Park Rangers have been on guard at the Turrialba Volcano National Park since April when the volcano, which had been dormant since its last eruption in 1886, began to emit high levels of sulfuric gas. Due to the increase in gas emissions, rangers are limiting tourists who choose to visit the main volcano viewing point to 20 minutes of exposure to avoid negative effects from the gases.
Costa Rica News — Turrialba Volcano picture courtesy of Municipalidad de Turrialba website
Since August, staff from the Costa Rican Volcanic and Seismological Observatory (OVSICORI) noted minor landslides and sulfur flow, new gas discharge locations, and a large amount of vegetation dying in areas around the volcano’s main craters.
The National Emergency Commission (CNE) has responded to the heightened alert by training the 281 area residents that would be immediately affected by an eruption. Many of them have already reported headaches and respiratory problems as a result of the excessive gases. Some have chosen to send their children to stay with family that live further from the active volcano. According to the National University, much of the livestock in the region has gotten sick as well.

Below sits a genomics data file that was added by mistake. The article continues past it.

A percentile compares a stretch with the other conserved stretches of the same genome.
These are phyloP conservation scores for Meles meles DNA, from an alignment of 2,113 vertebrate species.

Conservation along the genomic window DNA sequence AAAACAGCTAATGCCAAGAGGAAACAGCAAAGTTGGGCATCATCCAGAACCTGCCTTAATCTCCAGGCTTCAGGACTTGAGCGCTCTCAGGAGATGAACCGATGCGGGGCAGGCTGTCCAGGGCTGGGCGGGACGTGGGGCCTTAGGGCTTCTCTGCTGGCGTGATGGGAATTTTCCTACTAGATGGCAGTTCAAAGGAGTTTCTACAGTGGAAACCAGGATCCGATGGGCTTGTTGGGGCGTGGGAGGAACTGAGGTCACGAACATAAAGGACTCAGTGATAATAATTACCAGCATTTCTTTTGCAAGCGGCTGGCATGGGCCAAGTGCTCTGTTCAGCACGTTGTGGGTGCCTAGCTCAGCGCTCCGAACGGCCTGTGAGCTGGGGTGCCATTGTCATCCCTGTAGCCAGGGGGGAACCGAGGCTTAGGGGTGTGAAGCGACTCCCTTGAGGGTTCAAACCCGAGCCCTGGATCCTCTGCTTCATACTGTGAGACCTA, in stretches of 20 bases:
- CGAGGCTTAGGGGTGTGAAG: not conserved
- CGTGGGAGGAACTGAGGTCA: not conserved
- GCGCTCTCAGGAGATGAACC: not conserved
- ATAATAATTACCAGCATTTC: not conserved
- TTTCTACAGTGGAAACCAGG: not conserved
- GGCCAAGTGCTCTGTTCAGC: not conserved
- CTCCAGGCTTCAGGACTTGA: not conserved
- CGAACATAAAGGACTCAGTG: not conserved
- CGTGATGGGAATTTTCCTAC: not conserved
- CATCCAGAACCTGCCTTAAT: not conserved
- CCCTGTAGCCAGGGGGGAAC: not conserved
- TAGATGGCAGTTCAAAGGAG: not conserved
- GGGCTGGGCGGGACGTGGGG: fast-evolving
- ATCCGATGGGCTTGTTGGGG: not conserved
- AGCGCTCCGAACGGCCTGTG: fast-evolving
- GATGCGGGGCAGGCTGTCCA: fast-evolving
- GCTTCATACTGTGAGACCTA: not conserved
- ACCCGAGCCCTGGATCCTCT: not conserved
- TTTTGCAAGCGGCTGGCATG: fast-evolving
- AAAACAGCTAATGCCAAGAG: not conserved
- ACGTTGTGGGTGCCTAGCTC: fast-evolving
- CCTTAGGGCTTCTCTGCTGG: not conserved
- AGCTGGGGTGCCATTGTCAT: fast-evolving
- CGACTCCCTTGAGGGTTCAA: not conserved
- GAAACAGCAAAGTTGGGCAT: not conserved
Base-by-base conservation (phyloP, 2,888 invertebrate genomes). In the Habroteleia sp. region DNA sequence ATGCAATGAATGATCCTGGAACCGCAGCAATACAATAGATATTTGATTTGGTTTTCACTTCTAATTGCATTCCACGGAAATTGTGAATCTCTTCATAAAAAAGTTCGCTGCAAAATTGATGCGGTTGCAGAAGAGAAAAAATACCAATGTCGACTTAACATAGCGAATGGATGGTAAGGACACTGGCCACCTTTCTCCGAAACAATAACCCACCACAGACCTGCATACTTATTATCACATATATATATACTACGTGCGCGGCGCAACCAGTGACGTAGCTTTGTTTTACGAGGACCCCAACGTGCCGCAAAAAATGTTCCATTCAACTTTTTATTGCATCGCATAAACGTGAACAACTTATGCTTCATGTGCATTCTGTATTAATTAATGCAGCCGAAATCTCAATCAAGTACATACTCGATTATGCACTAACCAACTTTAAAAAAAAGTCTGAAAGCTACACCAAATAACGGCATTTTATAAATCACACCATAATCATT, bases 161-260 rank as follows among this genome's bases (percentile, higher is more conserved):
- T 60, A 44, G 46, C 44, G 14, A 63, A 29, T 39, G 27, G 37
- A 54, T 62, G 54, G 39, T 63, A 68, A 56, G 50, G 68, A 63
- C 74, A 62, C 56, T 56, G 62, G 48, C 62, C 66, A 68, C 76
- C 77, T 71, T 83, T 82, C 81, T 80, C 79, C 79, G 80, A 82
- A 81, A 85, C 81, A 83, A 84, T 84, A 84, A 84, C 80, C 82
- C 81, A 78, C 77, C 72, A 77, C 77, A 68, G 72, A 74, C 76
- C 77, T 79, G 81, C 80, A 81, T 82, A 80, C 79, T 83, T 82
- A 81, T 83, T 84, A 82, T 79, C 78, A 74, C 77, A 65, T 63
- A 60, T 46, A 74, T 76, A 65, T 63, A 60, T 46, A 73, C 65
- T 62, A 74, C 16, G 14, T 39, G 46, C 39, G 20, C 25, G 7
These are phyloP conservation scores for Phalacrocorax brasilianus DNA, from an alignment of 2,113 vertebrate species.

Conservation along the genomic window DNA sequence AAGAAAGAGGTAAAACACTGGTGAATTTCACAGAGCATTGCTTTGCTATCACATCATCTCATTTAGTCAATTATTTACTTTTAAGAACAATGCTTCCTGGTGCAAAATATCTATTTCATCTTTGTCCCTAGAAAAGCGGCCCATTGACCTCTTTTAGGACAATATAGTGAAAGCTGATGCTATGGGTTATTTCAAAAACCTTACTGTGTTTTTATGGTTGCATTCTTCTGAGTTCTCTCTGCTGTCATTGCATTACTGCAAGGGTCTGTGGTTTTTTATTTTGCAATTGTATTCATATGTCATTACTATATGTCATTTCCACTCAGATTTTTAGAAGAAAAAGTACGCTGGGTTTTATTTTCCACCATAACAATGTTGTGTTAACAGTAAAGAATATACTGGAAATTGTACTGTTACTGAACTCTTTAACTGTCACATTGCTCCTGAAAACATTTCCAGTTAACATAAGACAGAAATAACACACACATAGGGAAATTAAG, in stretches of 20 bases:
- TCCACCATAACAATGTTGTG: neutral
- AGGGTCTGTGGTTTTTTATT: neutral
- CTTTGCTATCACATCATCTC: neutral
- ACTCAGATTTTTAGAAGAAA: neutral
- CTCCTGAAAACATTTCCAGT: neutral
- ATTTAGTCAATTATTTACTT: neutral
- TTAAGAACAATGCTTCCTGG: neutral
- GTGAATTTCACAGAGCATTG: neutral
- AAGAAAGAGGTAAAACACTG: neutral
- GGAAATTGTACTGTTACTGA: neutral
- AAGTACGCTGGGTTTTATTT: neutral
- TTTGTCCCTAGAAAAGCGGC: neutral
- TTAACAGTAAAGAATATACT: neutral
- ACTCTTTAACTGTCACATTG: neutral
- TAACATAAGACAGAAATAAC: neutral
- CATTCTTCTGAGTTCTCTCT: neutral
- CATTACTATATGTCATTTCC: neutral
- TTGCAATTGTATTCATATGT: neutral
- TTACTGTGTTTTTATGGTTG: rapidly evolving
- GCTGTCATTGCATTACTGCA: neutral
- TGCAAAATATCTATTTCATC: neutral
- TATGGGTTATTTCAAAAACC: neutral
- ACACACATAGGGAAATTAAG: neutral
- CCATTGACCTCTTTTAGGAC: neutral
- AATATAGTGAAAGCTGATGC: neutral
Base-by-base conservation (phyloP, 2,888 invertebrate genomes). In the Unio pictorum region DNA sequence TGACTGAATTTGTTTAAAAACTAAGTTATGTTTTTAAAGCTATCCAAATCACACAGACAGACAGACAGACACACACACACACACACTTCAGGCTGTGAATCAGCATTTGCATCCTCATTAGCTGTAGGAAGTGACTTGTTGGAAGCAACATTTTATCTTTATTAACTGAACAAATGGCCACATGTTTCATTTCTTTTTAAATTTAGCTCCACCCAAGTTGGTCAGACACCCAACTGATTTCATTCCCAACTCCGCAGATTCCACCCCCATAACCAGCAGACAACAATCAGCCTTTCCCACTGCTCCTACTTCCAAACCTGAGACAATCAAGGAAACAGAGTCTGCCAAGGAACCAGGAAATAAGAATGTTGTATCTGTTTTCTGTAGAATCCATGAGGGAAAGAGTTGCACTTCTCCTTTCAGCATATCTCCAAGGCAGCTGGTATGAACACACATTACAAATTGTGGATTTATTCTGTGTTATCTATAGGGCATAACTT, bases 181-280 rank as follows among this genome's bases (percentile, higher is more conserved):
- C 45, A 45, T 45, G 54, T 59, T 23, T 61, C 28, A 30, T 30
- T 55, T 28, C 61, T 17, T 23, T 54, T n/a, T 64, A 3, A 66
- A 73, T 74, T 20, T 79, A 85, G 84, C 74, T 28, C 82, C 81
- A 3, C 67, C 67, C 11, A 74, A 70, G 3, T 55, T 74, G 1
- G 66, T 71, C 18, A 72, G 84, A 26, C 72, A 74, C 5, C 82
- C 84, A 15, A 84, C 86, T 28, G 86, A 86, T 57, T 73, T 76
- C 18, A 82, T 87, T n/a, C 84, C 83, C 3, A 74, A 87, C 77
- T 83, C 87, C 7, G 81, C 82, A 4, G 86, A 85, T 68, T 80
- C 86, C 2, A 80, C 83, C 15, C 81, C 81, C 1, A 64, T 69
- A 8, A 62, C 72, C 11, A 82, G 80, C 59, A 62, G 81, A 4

Most of the people that live around the volcano are in the town of Turrialba, and have reported seeing smoke billowing out of the volcano or the potent smell of sulfur, which comes and goes. These reminders force them to face the fact that a volcanic eruption is a true possibility.
|Written by Claire Saylor|
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Filed under: Costa Rica News on November 15th, 2007